Claire DeWitt and the City of the Dead

I host a virtual book club for my library and while there is no specific theme to the club, we have somewhat settled on reading mysteries.  There are so many mystery subgenres that I have been trying to pick a different one each month to give us some variety.  This book was my pick for private investigator but it was unique in ways I didn’t expect and did not read like a typical PI story.  I ended up liking it more than I thought I would and would continue the series.

From Goodreads:  This knock-out start to a bracingly original new series features Claire DeWitt, the world’s greatest PI—at least, that’s what she calls herself. A one-time teen detective in Brooklyn, she is a follower of the esoteric French detective Jacques Silette, whose mysterious handbook Détection inspired Claire’s unusual practices. Claire also has deep roots in New Orleans, where she was mentored by Silette’s student the brilliant Constance Darling—until Darling was murdered. When a respected DA goes missing she returns to the hurricane-ravaged city to find out why.

The strength of this book comes from the main character, Claire.  She is such an interesting character and unique in the world of PI fiction.  Gran does a good job of writing Claire with enough character flaws that you wonder how she could be a PI but with enough heart to make you root for her. She is a mess, plain and simple, with a drug problem and a checkered past that lead her to make decisions I found irresponsible.  It would be easy to dislike Claire for putting herself into avoidable bad situations and making questionable decisions but I found myself really liking her and enjoying her complexities.  The best books can make you feel different things about a character while also finding them hard to forget. If Claire is the main character in this book, New Orleans is the second.  The sense of place is amazing and I could almost see in my mind the places Gran was describing.  As weird as it sounds, I saw this book as a kind of twisted love note to the city of New Orleans.  The picture Gran paints is not pretty, with violence and poverty highlighted, but you also get the sense of community and resilience throughout.  Choosing to set this book in the aftermath of Katrina was a brilliant move because it made the mystery that more real.   You could feel the tension in the city as it tries to rebuild from disaster while also maintaining the history and charm that make NOLA so unique.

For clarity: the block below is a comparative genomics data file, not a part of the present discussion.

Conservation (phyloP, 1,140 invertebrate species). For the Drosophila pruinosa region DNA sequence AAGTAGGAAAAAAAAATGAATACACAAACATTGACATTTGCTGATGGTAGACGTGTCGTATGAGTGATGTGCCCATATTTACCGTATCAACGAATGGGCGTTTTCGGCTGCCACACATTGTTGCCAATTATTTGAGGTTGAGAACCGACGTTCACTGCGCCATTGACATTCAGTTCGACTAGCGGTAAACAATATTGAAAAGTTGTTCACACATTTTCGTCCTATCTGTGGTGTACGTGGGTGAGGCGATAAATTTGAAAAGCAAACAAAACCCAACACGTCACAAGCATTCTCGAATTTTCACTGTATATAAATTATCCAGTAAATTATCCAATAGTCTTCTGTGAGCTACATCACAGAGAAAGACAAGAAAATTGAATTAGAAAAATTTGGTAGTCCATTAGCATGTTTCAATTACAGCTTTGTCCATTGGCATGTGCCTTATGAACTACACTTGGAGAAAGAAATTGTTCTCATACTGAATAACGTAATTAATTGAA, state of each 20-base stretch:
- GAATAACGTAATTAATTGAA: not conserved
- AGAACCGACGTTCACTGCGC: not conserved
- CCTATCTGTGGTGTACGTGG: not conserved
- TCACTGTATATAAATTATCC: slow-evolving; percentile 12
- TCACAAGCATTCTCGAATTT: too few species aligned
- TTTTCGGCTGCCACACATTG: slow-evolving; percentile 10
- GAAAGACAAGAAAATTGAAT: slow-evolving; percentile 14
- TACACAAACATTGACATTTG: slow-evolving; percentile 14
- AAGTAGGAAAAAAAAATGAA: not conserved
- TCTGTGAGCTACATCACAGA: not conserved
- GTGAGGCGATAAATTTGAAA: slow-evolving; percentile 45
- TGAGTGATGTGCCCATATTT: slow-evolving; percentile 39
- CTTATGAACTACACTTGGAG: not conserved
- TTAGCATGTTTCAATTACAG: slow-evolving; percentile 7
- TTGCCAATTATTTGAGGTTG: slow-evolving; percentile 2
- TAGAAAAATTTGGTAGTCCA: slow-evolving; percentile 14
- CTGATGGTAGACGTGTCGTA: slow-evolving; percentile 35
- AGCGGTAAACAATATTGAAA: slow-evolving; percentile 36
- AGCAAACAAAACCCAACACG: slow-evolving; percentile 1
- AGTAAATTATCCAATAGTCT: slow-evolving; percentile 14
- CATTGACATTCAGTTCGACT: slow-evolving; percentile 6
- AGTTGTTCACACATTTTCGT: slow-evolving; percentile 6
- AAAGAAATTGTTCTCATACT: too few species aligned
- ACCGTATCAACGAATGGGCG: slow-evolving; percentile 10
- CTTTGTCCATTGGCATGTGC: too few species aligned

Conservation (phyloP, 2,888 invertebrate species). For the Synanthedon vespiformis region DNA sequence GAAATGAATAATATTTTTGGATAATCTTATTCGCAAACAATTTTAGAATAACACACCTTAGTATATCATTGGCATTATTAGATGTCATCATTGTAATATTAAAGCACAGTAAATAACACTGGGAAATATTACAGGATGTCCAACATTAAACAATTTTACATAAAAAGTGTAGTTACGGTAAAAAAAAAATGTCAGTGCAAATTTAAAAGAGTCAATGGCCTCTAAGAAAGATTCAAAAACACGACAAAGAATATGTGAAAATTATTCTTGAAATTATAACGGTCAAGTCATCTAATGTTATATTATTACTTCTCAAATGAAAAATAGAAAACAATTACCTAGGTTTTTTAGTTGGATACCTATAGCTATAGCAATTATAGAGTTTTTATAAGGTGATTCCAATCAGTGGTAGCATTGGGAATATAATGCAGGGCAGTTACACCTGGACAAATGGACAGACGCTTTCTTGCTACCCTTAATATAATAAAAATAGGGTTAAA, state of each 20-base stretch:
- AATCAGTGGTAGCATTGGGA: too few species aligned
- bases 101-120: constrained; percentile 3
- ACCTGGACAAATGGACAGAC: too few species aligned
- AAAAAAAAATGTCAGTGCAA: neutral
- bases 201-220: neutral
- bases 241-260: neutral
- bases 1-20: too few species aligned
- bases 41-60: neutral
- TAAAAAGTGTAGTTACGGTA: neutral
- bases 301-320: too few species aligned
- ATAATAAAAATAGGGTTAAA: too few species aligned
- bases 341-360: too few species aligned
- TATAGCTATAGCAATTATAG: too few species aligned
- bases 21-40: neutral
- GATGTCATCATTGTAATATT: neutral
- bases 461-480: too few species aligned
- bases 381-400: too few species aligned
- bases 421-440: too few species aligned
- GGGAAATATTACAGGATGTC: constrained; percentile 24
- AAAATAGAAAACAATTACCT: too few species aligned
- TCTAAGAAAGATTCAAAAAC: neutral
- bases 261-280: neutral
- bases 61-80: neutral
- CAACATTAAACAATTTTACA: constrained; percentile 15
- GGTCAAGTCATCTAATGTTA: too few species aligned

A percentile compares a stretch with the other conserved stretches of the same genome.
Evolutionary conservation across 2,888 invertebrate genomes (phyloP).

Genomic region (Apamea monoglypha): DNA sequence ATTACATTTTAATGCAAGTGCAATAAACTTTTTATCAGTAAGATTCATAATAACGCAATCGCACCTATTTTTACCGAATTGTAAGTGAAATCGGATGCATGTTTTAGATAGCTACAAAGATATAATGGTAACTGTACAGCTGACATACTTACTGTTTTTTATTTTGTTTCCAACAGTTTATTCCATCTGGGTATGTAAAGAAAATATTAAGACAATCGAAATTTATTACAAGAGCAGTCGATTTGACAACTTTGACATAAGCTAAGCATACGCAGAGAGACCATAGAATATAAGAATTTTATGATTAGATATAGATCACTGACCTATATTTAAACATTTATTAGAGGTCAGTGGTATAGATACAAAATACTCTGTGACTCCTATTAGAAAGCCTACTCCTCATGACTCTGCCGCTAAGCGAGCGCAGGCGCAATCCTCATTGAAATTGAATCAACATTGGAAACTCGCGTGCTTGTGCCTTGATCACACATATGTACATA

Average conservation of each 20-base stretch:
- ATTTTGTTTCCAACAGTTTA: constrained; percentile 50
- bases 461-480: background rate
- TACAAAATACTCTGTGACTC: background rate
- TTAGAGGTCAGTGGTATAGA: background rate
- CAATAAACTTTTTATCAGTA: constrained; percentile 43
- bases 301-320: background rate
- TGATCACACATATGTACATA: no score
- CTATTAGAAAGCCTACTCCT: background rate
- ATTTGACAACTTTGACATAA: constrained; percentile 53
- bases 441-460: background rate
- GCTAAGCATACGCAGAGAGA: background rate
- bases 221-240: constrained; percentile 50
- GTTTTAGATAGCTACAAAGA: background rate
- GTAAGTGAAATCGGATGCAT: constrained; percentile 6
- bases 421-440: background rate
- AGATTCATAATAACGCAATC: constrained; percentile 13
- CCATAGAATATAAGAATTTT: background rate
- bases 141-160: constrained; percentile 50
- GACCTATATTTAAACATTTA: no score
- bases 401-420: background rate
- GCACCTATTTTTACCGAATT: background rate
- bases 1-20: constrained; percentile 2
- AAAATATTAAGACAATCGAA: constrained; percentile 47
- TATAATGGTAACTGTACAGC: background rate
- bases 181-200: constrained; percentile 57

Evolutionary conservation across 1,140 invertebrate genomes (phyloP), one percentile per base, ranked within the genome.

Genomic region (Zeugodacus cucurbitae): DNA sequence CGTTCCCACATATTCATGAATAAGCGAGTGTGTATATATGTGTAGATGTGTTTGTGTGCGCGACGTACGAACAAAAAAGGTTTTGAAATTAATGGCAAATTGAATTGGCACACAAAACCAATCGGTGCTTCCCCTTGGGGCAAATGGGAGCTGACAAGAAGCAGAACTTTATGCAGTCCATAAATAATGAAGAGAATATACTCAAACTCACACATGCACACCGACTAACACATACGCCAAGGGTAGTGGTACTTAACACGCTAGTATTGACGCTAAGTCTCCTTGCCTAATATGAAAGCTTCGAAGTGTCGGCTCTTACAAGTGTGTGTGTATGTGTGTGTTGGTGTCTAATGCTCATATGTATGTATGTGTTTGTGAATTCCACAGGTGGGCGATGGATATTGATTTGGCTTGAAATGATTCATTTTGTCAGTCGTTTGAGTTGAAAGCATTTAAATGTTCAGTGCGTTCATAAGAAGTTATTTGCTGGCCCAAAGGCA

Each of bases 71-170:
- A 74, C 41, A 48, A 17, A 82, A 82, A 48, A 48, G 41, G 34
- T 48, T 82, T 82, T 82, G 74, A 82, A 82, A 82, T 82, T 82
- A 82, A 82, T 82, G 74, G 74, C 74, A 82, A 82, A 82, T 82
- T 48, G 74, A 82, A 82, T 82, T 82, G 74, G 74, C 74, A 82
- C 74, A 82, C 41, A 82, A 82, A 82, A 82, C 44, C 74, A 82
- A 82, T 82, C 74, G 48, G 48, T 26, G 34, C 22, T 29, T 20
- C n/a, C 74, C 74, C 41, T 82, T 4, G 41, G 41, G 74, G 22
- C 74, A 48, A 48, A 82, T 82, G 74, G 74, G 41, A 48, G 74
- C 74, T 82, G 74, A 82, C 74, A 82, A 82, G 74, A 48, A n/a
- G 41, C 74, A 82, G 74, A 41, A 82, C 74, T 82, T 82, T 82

The mystery itself was pretty basic (missing man) but I was interested enough to want to know how the book ended and the mystery behind the disappearance. A lot of Claire’s skills of detection are based on dreams, feelings, and hunches, so I wouldn’t read this book if you are looking for a PI that uses facts and clues.   Some people have had an issue with how Claire acts once the mystery is solved and I can understand their feelings but I liked the ending and thought it was realistic.  I will definitely continue this series.

If you like unorthodox detectives with flaws, this book is for you.  It reads less like a detective novel and more like a character study but the mystery is intriguing enough and the writing was good.  I would recommend it for fans of mysteries that are more about the characters and less about the detection.

Favorite Quote:  “There are no coincidences, only mysteries that haven’t been solved, clues that haven’t been placed. Most are blind to the language of the bird overhead, the leaf in our path, the phonographic record stuck in a groove, the unknown caller on the phone. They don’t see the omens. They don’t know the signs.”

Author: Sara Gran

Published: May 24th, 2011

Rating: 4 Stars

One thought on “Claire DeWitt and the City of the Dead

Add yours

  1. I agree with your review completely!!!
    I am definitely going to read the next book in this series.
    And you know I’m not a big mystery fan. But “ Claire” is so intriguing.
    Oh. that quote you posted was my fave. Beautiful.

    Like

Leave a Reply

Fill in your details below or click an icon to log in:

WordPress.com Logo

You are commenting using your WordPress.com account. Log Out /  Change )

Google photo

You are commenting using your Google account. Log Out /  Change )

Twitter picture

You are commenting using your Twitter account. Log Out /  Change )

Facebook photo

You are commenting using your Facebook account. Log Out /  Change )

Connecting to %s

Blog at WordPress.com.

Up ↑

%d bloggers like this: